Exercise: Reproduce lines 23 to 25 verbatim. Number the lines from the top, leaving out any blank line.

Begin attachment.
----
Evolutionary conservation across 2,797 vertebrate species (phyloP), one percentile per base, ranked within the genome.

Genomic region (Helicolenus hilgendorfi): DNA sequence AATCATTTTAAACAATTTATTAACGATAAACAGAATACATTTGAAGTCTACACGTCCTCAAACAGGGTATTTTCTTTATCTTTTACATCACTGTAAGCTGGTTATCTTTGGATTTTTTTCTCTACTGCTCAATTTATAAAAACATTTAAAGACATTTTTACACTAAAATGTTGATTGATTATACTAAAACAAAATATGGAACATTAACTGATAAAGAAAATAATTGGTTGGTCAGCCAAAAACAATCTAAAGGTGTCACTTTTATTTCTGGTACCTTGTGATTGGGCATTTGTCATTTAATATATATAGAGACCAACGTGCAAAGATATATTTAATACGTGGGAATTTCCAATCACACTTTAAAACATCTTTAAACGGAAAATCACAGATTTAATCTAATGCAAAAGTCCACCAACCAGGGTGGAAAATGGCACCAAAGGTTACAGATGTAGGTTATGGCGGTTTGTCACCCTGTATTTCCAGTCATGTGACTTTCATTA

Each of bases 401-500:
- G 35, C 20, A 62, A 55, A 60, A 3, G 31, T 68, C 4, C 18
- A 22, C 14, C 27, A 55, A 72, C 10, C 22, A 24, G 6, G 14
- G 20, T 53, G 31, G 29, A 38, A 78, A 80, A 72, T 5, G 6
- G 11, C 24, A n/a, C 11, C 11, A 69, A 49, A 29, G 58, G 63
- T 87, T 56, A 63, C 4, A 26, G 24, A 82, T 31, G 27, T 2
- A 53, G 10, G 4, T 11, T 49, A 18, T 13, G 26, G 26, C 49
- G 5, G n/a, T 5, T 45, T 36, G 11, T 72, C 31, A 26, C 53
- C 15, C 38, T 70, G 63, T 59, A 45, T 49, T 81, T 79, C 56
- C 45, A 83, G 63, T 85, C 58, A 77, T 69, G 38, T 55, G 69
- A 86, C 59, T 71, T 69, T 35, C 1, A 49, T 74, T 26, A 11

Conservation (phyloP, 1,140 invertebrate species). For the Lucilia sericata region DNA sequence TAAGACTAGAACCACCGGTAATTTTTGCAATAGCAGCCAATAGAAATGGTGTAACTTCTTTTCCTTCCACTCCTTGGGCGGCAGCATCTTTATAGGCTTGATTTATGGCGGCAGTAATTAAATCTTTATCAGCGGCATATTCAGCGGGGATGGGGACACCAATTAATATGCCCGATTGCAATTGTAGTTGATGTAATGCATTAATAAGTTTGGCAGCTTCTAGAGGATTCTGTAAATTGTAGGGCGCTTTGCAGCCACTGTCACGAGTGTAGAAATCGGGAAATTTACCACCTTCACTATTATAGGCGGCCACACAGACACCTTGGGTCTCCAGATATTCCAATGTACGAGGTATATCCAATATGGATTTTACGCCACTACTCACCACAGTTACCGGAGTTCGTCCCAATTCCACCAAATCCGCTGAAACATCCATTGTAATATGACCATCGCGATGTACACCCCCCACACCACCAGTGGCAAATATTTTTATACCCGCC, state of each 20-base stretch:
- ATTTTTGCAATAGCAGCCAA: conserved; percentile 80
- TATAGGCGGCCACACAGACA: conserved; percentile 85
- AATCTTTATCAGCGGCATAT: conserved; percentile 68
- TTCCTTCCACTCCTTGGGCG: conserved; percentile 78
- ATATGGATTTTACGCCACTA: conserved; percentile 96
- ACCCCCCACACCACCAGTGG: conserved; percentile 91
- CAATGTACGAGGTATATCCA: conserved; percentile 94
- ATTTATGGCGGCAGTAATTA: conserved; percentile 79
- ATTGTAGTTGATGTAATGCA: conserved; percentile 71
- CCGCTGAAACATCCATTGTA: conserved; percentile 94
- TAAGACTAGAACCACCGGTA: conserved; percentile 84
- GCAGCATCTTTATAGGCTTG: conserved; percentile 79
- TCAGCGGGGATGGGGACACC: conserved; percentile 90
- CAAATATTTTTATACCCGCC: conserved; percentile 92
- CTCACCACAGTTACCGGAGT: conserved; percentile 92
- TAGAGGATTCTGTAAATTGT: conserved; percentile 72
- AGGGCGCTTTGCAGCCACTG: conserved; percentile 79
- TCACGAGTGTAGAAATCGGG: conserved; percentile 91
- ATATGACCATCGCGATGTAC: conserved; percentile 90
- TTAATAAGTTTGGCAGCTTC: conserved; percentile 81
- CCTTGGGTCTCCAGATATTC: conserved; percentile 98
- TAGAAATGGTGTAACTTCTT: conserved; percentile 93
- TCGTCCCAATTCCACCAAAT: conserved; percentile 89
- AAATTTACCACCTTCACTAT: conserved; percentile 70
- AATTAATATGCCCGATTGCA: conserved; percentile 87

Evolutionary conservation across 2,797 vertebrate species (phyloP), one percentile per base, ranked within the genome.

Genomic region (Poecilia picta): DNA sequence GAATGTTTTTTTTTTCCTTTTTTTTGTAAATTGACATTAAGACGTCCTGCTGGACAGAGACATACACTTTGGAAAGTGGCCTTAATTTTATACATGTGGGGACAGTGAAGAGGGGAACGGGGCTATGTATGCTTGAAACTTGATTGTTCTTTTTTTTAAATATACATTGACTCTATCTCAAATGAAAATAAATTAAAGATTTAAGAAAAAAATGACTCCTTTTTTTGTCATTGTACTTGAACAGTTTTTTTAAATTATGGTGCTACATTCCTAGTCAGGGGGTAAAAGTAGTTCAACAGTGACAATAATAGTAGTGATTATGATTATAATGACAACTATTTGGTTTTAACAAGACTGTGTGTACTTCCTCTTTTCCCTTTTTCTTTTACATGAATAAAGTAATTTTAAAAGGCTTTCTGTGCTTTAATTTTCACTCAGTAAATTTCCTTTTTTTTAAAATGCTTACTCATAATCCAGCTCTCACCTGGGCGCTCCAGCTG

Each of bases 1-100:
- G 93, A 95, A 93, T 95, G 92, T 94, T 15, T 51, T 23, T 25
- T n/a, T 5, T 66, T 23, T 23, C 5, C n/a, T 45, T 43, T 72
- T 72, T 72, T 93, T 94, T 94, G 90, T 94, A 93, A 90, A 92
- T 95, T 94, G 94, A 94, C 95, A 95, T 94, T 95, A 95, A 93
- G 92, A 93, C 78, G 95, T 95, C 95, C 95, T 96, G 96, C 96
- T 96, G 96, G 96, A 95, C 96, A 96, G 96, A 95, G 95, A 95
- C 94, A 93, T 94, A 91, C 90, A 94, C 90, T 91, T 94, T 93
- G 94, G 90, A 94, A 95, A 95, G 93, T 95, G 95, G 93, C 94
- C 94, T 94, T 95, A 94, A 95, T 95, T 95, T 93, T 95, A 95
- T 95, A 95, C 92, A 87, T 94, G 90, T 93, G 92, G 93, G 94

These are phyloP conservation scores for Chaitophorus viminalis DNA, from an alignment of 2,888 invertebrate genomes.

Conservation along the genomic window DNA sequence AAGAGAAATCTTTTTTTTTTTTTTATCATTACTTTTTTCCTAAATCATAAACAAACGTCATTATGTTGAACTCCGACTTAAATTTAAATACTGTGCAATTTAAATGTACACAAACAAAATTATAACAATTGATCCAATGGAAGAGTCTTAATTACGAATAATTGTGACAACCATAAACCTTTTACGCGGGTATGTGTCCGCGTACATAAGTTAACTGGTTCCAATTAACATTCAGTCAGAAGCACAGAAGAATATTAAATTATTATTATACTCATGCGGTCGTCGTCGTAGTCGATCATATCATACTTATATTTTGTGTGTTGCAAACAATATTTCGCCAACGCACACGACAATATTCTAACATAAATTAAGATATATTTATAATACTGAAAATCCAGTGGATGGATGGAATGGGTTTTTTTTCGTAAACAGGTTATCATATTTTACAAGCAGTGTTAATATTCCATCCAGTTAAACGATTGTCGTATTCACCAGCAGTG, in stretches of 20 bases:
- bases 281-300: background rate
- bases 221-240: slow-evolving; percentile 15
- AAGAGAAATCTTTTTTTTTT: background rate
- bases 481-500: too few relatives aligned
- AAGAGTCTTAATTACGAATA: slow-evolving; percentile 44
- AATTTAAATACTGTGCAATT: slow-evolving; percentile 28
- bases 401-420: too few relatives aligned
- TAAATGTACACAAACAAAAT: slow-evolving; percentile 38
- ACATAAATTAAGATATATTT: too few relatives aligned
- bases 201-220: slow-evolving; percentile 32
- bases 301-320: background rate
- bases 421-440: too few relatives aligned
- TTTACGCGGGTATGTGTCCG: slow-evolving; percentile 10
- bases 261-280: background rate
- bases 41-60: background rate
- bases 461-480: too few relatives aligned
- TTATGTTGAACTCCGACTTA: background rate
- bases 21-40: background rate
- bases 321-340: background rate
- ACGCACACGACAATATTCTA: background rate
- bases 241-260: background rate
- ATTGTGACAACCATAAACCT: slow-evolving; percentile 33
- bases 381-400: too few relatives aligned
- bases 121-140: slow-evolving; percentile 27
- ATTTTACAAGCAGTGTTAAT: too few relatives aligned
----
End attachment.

- ATTGTAGTTGATGTAATGCA: conserved; percentile 71
- CCGCTGAAACATCCATTGTA: conserved; percentile 94
- TAAGACTAGAACCACCGGTA: conserved; percentile 84